The Grunch Who Stole The Show

The Forest Hills Garden Players are making magic happen yet again. 
For eight years running, Betina Hershey Russo and Denver Casado have conceived, written, composed, cast, directed, and choreographed the world premiers of their clever, witty and completely original musicals for children. This year’s production is The Grunch Who Stole The Show.
Several other Garden Players’ productions Russo and Casado are licensed to be re-created by children’s theatre companies and schools across the globe, and The Grunch will be featured in festivals in Washington D.C. and Manhattan later this summer. 

The Grunch tells a story of a drama group preparing for their musical to be reviewed by every notable critic in New York City. But little do they know, the title character, played adeptly by Gabriel Kahane, who is 12 years old and in his fifth year with Garden Players, and his sidekick Mills (Mark Perkins) are outcasts who don’t understand what all the hoopla is about, so they scheme to ruin the show by highjacking all of the costumes, set pieces and props.
What the Grunch fails to recognize is that a show is more than the sum of its parts.  The song entitled “All Part of the Magic” becomes the show’s deus ex machina as the Drama Group and Junior Stars muster the ultimate “show must go on” attitude.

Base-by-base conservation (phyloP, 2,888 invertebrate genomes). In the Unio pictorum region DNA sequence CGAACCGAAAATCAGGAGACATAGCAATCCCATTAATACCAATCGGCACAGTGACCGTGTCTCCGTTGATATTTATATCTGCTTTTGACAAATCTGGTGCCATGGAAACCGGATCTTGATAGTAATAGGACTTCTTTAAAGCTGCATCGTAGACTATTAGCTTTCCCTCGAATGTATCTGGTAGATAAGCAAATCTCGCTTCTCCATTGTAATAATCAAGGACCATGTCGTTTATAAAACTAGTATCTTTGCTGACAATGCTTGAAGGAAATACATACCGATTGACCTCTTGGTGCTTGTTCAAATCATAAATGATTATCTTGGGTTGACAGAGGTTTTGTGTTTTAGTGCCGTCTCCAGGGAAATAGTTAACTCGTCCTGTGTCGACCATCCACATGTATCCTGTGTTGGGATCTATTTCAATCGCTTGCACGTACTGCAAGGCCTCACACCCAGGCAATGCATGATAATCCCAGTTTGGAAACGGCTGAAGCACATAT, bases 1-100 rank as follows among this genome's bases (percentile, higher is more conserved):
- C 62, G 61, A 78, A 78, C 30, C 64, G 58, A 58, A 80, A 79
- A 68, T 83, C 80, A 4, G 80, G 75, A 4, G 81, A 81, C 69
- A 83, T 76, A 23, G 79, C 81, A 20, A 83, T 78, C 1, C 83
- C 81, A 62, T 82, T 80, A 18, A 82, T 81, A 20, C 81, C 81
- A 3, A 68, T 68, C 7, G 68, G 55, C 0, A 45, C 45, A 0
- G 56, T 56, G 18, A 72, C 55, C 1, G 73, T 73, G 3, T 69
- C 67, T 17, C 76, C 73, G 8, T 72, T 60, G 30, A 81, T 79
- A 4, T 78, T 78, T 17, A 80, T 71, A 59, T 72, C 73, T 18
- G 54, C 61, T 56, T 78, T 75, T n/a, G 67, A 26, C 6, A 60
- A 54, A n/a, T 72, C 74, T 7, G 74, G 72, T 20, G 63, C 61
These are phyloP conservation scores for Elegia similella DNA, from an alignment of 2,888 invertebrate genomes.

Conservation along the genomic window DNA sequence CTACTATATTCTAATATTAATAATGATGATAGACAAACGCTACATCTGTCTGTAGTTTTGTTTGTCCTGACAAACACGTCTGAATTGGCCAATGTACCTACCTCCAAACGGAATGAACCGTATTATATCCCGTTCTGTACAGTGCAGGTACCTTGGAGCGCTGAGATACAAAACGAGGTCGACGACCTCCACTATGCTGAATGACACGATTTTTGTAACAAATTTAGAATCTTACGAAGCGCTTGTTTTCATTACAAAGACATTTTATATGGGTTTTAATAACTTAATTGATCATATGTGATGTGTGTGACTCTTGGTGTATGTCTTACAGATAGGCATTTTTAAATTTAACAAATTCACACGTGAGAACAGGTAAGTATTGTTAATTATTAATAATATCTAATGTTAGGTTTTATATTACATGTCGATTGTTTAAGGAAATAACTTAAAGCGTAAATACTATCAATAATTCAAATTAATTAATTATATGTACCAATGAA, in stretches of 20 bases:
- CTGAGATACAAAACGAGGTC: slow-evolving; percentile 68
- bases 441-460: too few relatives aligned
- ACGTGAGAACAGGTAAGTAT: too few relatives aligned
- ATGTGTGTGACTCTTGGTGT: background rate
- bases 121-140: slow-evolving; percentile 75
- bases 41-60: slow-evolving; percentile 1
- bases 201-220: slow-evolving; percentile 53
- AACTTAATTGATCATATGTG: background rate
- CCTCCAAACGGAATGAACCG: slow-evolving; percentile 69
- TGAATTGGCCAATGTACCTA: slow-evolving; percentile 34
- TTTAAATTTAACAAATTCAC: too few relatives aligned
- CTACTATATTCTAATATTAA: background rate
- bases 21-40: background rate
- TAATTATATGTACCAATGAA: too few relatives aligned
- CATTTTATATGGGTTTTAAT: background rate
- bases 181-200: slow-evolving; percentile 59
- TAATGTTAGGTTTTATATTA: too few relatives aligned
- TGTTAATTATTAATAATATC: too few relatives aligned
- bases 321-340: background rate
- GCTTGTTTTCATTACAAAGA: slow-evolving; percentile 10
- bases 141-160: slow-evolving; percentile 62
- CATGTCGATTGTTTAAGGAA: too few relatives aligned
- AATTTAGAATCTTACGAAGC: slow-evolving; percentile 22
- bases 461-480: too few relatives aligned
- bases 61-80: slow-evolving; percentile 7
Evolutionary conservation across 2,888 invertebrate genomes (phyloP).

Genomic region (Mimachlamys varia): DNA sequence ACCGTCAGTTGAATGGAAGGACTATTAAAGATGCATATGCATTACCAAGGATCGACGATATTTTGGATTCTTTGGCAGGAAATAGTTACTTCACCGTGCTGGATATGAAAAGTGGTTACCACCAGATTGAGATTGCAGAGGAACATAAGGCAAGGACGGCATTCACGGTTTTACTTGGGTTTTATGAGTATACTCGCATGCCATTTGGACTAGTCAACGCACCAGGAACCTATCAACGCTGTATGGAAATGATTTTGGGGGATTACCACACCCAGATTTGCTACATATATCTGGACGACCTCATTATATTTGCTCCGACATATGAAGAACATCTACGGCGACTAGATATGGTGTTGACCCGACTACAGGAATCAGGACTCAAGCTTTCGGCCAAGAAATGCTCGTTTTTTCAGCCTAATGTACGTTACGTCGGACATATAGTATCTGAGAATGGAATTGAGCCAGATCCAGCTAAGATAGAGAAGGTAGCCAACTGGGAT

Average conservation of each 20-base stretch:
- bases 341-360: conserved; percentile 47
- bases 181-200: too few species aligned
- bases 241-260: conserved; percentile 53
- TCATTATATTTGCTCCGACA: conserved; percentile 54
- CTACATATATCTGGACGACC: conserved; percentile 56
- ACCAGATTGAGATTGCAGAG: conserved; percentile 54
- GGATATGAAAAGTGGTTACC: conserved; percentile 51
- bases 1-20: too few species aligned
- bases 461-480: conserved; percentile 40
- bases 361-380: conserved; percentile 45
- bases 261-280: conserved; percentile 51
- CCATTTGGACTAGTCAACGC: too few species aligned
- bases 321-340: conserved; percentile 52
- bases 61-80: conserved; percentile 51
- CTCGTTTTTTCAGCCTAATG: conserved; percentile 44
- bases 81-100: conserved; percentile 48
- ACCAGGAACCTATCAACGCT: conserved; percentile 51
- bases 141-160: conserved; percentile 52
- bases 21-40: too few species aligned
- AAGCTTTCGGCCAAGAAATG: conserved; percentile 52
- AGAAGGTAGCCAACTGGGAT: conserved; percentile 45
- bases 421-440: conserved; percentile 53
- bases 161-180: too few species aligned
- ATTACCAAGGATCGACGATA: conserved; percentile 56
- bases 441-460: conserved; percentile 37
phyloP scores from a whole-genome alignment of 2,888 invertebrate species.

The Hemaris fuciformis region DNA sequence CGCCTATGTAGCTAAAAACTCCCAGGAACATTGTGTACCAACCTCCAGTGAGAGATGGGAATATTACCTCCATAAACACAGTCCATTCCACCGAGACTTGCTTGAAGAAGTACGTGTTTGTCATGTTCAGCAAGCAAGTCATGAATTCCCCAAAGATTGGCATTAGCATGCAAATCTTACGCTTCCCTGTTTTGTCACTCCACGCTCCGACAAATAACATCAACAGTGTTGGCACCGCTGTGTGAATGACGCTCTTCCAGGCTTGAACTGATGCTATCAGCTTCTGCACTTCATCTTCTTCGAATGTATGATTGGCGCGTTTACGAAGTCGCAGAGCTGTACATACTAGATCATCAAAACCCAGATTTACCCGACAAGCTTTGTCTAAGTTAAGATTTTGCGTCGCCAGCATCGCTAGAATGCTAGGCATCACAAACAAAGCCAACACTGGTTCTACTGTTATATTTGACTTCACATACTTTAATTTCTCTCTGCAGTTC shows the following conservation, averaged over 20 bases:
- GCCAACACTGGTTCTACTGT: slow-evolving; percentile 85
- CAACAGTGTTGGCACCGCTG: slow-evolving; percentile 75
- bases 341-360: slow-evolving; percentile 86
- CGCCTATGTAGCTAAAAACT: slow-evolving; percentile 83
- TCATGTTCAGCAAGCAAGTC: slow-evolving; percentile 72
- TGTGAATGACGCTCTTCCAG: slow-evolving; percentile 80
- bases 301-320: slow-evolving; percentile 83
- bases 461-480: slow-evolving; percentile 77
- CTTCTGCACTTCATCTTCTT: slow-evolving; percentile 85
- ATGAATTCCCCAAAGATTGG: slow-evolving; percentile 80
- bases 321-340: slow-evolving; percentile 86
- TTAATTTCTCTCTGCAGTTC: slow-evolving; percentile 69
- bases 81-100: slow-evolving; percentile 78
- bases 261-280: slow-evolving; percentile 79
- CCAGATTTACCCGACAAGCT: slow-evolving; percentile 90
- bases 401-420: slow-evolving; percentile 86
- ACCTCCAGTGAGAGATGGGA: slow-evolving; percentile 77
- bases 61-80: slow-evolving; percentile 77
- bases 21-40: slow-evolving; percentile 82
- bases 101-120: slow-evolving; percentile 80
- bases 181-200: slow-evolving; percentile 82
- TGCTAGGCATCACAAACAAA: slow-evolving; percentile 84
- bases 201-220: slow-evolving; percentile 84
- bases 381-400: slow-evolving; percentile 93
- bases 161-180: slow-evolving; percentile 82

The Grunch is chock full of production numbers, strong and confident voices, and big finishes.  As always, Hershey Russo and Casado sprinkle their signature wit throughout the script to keep adults and theatre lovers on their toes with references to a production of Hamlet being tweeted, choreography in homage to Bob Fosse in the white-gloved song “Jazz Hands”, “The Train to Whoover” in which the critics channel The Music Man in a feat of comic timing, and the professional magician Kahane’s Grunch, who nails the patter song a la Gilbert and Sullivan in his solo “More Like Me”.  

Among the standout performers is Celene Garcia, age 14, who plays the Diva, and belts out the lyrics “Someday I’ll make the perfect pickle” with a straight face. In recalling her cast mates, Garcia says, “These people are so strange and crazy and awesome.”
And of working with Hershey Russo and Casado, Garcia says, “It’s fun, but it’s also serious. It’s a play. It’s not just hanging out.”
Garden Players is also a family affair with Garcia’s sister Michelle, 12, in the cast too, who reports that working on a show “helps me express the real me”.
Other standouts include Shay Baxter who plays “Collin” from the Drama Group, just returning from Shakespeare camp, and Matthew Levy who plays “Chris” the ping-pong player. Ula Pranevicius, age 9, who plays the New York Magazine critic, is in her first year with Garden Players, and says she appreciates the directors telling her when she’s doing something wrong, but are still kind.
The biggest crowd pleaser by far was a number called “Three Feet Tall”, performed by the littlest cast members with the biggest attitudes, reminding the audience that this is not just any kids show, but one that is created and produced by professionals who expect quite a lot. Sophie Yaharian, age seven, puts it simply when she says, “Making a play start to finish is amazing.”
So it is only fitting that in the end, the Grunch fesses up to his antics and joins in the fun when he realizes that he could take away the props, set pieces and costumes, but he can’t take away the magic.